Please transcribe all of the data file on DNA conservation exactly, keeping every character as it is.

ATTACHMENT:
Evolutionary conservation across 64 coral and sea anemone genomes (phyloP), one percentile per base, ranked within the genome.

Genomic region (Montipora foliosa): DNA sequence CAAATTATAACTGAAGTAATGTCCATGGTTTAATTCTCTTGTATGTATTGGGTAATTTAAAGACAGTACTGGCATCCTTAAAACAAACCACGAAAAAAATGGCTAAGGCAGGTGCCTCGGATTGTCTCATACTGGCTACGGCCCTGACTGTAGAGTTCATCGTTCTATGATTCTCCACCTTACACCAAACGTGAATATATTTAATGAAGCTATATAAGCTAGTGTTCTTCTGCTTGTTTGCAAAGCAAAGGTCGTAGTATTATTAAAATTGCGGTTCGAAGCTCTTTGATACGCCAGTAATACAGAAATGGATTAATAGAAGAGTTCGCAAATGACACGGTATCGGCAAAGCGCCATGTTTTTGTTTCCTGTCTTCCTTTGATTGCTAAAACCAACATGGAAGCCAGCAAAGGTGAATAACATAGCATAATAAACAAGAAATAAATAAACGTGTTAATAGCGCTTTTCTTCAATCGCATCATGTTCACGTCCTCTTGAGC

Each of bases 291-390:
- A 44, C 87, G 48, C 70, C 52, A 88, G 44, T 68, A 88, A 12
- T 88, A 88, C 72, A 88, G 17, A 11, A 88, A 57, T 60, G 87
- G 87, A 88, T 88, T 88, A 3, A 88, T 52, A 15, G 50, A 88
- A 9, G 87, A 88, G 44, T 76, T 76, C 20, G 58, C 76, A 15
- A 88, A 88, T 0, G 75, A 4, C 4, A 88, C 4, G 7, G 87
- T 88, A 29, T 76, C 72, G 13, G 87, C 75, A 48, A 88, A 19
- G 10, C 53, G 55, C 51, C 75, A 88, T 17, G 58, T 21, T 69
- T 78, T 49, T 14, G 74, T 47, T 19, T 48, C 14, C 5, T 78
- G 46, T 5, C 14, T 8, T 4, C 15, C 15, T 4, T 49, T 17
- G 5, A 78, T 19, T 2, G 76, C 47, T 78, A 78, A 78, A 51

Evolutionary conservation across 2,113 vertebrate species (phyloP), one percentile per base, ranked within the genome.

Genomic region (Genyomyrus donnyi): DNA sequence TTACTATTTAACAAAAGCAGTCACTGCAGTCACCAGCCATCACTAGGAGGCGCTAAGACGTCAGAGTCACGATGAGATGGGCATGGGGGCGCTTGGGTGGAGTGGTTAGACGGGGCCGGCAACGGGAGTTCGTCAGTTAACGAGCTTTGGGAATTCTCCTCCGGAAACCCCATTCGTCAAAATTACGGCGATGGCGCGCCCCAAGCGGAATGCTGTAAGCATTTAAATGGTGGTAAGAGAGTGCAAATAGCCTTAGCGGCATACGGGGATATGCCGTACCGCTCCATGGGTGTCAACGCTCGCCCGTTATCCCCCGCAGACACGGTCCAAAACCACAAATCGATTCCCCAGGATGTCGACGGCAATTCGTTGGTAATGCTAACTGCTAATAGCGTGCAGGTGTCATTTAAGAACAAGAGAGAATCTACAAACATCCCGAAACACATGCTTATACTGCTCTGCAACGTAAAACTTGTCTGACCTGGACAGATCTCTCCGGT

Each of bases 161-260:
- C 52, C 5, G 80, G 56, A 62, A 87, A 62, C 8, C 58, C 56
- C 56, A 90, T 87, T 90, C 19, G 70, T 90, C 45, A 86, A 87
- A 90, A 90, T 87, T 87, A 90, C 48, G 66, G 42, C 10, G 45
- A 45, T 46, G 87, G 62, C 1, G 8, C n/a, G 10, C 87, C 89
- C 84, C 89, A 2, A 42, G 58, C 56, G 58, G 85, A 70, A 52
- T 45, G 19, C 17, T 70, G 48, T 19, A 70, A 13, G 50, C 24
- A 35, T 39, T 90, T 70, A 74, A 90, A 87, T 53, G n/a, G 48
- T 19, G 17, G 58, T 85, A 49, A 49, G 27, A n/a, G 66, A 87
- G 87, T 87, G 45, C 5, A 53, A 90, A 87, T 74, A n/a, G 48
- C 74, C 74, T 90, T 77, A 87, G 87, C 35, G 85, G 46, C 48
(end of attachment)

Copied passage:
Evolutionary conservation across 64 coral and sea anemone genomes (phyloP), one percentile per base, ranked within the genome.

Genomic region (Montipora foliosa): DNA sequence CAAATTATAACTGAAGTAATGTCCATGGTTTAATTCTCTTGTATGTATTGGGTAATTTAAAGACAGTACTGGCATCCTTAAAACAAACCACGAAAAAAATGGCTAAGGCAGGTGCCTCGGATTGTCTCATACTGGCTACGGCCCTGACTGTAGAGTTCATCGTTCTATGATTCTCCACCTTACACCAAACGTGAATATATTTAATGAAGCTATATAAGCTAGTGTTCTTCTGCTTGTTTGCAAAGCAAAGGTCGTAGTATTATTAAAATTGCGGTTCGAAGCTCTTTGATACGCCAGTAATACAGAAATGGATTAATAGAAGAGTTCGCAAATGACACGGTATCGGCAAAGCGCCATGTTTTTGTTTCCTGTCTTCCTTTGATTGCTAAAACCAACATGGAAGCCAGCAAAGGTGAATAACATAGCATAATAAACAAGAAATAAATAAACGTGTTAATAGCGCTTTTCTTCAATCGCATCATGTTCACGTCCTCTTGAGC

Each of bases 291-390:
- A 44, C 87, G 48, C 70, C 52, A 88, G 44, T 68, A 88, A 12
- T 88, A 88, C 72, A 88, G 17, A 11, A 88, A 57, T 60, G 87
- G 87, A 88, T 88, T 88, A 3, A 88, T 52, A 15, G 50, A 88
- A 9, G 87, A 88, G 44, T 76, T 76, C 20, G 58, C 76, A 15
- A 88, A 88, T 0, G 75, A 4, C 4, A 88, C 4, G 7, G 87
- T 88, A 29, T 76, C 72, G 13, G 87, C 75, A 48, A 88, A 19
- G 10, C 53, G 55, C 51, C 75, A 88, T 17, G 58, T 21, T 69
- T 78, T 49, T 14, G 74, T 47, T 19, T 48, C 14, C 5, T 78
- G 46, T 5, C 14, T 8, T 4, C 15, C 15, T 4, T 49, T 17
- G 5, A 78, T 19, T 2, G 76, C 47, T 78, A 78, A 78, A 51

Evolutionary conservation across 2,113 vertebrate species (phyloP), one percentile per base, ranked within the genome.

Genomic region (Genyomyrus donnyi): DNA sequence TTACTATTTAACAAAAGCAGTCACTGCAGTCACCAGCCATCACTAGGAGGCGCTAAGACGTCAGAGTCACGATGAGATGGGCATGGGGGCGCTTGGGTGGAGTGGTTAGACGGGGCCGGCAACGGGAGTTCGTCAGTTAACGAGCTTTGGGAATTCTCCTCCGGAAACCCCATTCGTCAAAATTACGGCGATGGCGCGCCCCAAGCGGAATGCTGTAAGCATTTAAATGGTGGTAAGAGAGTGCAAATAGCCTTAGCGGCATACGGGGATATGCCGTACCGCTCCATGGGTGTCAACGCTCGCCCGTTATCCCCCGCAGACACGGTCCAAAACCACAAATCGATTCCCCAGGATGTCGACGGCAATTCGTTGGTAATGCTAACTGCTAATAGCGTGCAGGTGTCATTTAAGAACAAGAGAGAATCTACAAACATCCCGAAACACATGCTTATACTGCTCTGCAACGTAAAACTTGTCTGACCTGGACAGATCTCTCCGGT

Each of bases 161-260:
- C 52, C 5, G 80, G 56, A 62, A 87, A 62, C 8, C 58, C 56
- C 56, A 90, T 87, T 90, C 19, G 70, T 90, C 45, A 86, A 87
- A 90, A 90, T 87, T 87, A 90, C 48, G 66, G 42, C 10, G 45
- A 45, T 46, G 87, G 62, C 1, G 8, C n/a, G 10, C 87, C 89
- C 84, C 89, A 2, A 42, G 58, C 56, G 58, G 85, A 70, A 52
- T 45, G 19, C 17, T 70, G 48, T 19, A 70, A 13, G 50, C 24
- A 35, T 39, T 90, T 70, A 74, A 90, A 87, T 53, G n/a, G 48
- T 19, G 17, G 58, T 85, A 49, A 49, G 27, A n/a, G 66, A 87
- G 87, T 87, G 45, C 5, A 53, A 90, A 87, T 74, A n/a, G 48
- C 74, C 74, T 90, T 77, A 87, G 87, C 35, G 85, G 46, C 48